The Government has put forward a series of proposals following its responses to the July 2017 Taylor Review of Modern Working Practices. While the proposals do not come with any detailed draft legislation, or intended implementation dates, they are an interesting outline of this Government's agenda for the future of employment law.

The headlines of the Good Work Plan are:

  • Continuity of employment: The Government has taken up Matthew Taylor's suggestion that continuity of employment should not be broken by gaps between work of up to four weeks. This is an increase from the current one week.
  • Employment status: The proposals rightly recognise that the existing rules government employment status, which differ depending on whether one is analysing the employment or tax position, is confusing and complex. There will, we are told, be legislation to "improve the clarity" of the tests, supported by online guidance. This is one of many areas where proper assessment of the proposals must await scrutiny of the legislation itself.
  • Zero-hours: There has been widespread criticism of the perceived exploitation of those on zero-hours contracts. The Government's plan is for a new right to request a more fixed pattern of work after 26 weeks' service. This raises a number of obvious issues: 
    • If the right is merely to request a new pattern, how effective will that be in practice? 
    • If the right is limited to those with 26 weeks' service, is that adequate to assist those with short-term flexible arrangements?
  • Agency workers: In another protective move, the Government plans to repeal the so-called Swedish derogation, by which agency workers are excluded from the parity of terms rights set out in the Agency Workers Regulations as long as they have an underlying employment contract with an agency. There is a perception this opt-out has been misused (for instance by maintaining only very limited pay for any period between assignments).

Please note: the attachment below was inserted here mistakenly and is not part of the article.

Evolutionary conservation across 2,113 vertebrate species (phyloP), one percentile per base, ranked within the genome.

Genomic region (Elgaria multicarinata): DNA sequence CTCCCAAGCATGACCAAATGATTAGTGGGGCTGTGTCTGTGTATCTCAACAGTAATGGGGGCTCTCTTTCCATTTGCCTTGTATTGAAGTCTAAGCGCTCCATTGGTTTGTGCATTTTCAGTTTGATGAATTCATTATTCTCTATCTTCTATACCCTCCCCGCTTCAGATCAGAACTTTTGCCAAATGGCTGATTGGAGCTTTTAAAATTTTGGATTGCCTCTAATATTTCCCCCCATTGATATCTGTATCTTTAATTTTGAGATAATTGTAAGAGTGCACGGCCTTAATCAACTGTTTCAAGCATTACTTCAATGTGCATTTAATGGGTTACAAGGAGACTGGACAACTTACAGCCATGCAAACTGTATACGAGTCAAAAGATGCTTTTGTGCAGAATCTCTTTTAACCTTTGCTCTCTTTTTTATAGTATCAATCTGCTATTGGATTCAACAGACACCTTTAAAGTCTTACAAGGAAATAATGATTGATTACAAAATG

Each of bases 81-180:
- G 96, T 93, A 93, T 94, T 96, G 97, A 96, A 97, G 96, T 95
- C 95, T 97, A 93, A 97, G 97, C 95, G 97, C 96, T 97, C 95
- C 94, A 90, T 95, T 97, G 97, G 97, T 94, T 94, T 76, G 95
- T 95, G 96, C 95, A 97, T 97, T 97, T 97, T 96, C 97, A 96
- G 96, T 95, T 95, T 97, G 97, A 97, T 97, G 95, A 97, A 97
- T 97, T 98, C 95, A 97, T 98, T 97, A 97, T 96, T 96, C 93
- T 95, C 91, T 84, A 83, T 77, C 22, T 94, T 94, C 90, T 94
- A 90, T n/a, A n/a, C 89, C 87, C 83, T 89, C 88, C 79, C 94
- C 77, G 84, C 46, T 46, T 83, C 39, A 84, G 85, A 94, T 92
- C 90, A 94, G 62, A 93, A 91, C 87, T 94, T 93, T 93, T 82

• Holiday pay: Anyone following employment law in recent years cannot have failed to notice that holiday pay has become one of the most contentious, and complicated, topics around. The Government now proposes a change to the reference period used for holiday pay calculations. Rather than the current 12 weeks, the idea is to use a longer 52-week period on the basis that this would allow a more representative analysis of those with seasonal variability in their pay packets. It may also encourage some employees or workers to reopen the question of whether annually paid variable remuneration ought to be taken into account.
  • Written statements: The Government has already committed to extending the right to a written statement of key employment terms to workers, as well as employees.  They now propose some relatively minor amendments to the contents of the statement and the timescale for providing it.
  • Sanctions and enforcement: The current position, where four different bodies enforce difference aspects of the employment law regime, was criticised by the Taylor Review as unwieldy. A new Directorate of Labour Market Enforcement has already been established to try to address this, and the Good Work Plan now suggests that a single enforcement agency will be established next year. In an allied change, the Government plans to oblige Employment Tribunals to consider using their existing powers to impose monetary penalties on losing employers in some circumstances. Those powers have not been widely used since their introduction, so the effectiveness of the other proposal, which would see the maximum penalty increase from £5,000 to £20,000, must be open to question.

The legislation to implement some of these changes will need to be closely examined when it is eventually published, but these proposals will make the next couple of years an interesting time for employment lawyers, HR teams and businesses.